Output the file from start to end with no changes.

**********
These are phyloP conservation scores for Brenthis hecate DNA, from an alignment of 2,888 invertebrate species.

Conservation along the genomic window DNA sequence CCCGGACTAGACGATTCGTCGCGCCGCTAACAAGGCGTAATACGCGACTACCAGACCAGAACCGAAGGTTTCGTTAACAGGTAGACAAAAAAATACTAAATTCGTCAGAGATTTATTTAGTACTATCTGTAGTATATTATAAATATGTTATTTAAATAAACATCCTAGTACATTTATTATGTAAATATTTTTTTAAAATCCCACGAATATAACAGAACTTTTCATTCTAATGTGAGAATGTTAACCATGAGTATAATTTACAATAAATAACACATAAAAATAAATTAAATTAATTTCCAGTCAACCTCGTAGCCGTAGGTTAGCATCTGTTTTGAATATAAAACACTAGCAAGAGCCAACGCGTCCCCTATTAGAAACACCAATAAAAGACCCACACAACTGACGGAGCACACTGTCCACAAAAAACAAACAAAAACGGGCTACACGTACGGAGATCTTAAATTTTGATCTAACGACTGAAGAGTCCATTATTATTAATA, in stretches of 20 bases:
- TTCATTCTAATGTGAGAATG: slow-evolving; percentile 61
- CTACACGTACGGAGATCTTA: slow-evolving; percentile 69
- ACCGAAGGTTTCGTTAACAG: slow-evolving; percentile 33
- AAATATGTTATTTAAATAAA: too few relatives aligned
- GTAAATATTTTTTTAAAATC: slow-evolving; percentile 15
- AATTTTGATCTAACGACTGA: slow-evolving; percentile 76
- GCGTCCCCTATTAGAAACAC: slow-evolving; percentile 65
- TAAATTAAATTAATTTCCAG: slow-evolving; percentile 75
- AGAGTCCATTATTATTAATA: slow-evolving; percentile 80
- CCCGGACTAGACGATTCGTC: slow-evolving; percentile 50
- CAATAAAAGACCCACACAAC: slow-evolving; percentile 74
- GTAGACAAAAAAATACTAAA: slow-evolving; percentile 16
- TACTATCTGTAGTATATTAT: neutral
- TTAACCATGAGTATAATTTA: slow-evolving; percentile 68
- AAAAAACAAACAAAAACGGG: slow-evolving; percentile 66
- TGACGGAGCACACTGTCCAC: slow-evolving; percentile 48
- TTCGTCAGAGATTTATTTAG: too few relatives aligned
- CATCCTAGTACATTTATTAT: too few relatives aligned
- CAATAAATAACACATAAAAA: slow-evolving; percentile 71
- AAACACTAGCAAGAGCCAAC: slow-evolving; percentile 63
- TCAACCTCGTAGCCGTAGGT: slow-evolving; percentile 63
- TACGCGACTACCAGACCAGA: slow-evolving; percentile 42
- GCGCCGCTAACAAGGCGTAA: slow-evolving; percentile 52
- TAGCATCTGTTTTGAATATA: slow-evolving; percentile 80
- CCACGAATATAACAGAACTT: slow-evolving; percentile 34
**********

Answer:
These are phyloP conservation scores for Brenthis hecate DNA, from an alignment of 2,888 invertebrate species.

Conservation along the genomic window DNA sequence CCCGGACTAGACGATTCGTCGCGCCGCTAACAAGGCGTAATACGCGACTACCAGACCAGAACCGAAGGTTTCGTTAACAGGTAGACAAAAAAATACTAAATTCGTCAGAGATTTATTTAGTACTATCTGTAGTATATTATAAATATGTTATTTAAATAAACATCCTAGTACATTTATTATGTAAATATTTTTTTAAAATCCCACGAATATAACAGAACTTTTCATTCTAATGTGAGAATGTTAACCATGAGTATAATTTACAATAAATAACACATAAAAATAAATTAAATTAATTTCCAGTCAACCTCGTAGCCGTAGGTTAGCATCTGTTTTGAATATAAAACACTAGCAAGAGCCAACGCGTCCCCTATTAGAAACACCAATAAAAGACCCACACAACTGACGGAGCACACTGTCCACAAAAAACAAACAAAAACGGGCTACACGTACGGAGATCTTAAATTTTGATCTAACGACTGAAGAGTCCATTATTATTAATA, in stretches of 20 bases:
- TTCATTCTAATGTGAGAATG: slow-evolving; percentile 61
- CTACACGTACGGAGATCTTA: slow-evolving; percentile 69
- ACCGAAGGTTTCGTTAACAG: slow-evolving; percentile 33
- AAATATGTTATTTAAATAAA: too few relatives aligned
- GTAAATATTTTTTTAAAATC: slow-evolving; percentile 15
- AATTTTGATCTAACGACTGA: slow-evolving; percentile 76
- GCGTCCCCTATTAGAAACAC: slow-evolving; percentile 65
- TAAATTAAATTAATTTCCAG: slow-evolving; percentile 75
- AGAGTCCATTATTATTAATA: slow-evolving; percentile 80
- CCCGGACTAGACGATTCGTC: slow-evolving; percentile 50
- CAATAAAAGACCCACACAAC: slow-evolving; percentile 74
- GTAGACAAAAAAATACTAAA: slow-evolving; percentile 16
- TACTATCTGTAGTATATTAT: neutral
- TTAACCATGAGTATAATTTA: slow-evolving; percentile 68
- AAAAAACAAACAAAAACGGG: slow-evolving; percentile 66
- TGACGGAGCACACTGTCCAC: slow-evolving; percentile 48
- TTCGTCAGAGATTTATTTAG: too few relatives aligned
- CATCCTAGTACATTTATTAT: too few relatives aligned
- CAATAAATAACACATAAAAA: slow-evolving; percentile 71
- AAACACTAGCAAGAGCCAAC: slow-evolving; percentile 63
- TCAACCTCGTAGCCGTAGGT: slow-evolving; percentile 63
- TACGCGACTACCAGACCAGA: slow-evolving; percentile 42
- GCGCCGCTAACAAGGCGTAA: slow-evolving; percentile 52
- TAGCATCTGTTTTGAATATA: slow-evolving; percentile 80
- CCACGAATATAACAGAACTT: slow-evolving; percentile 34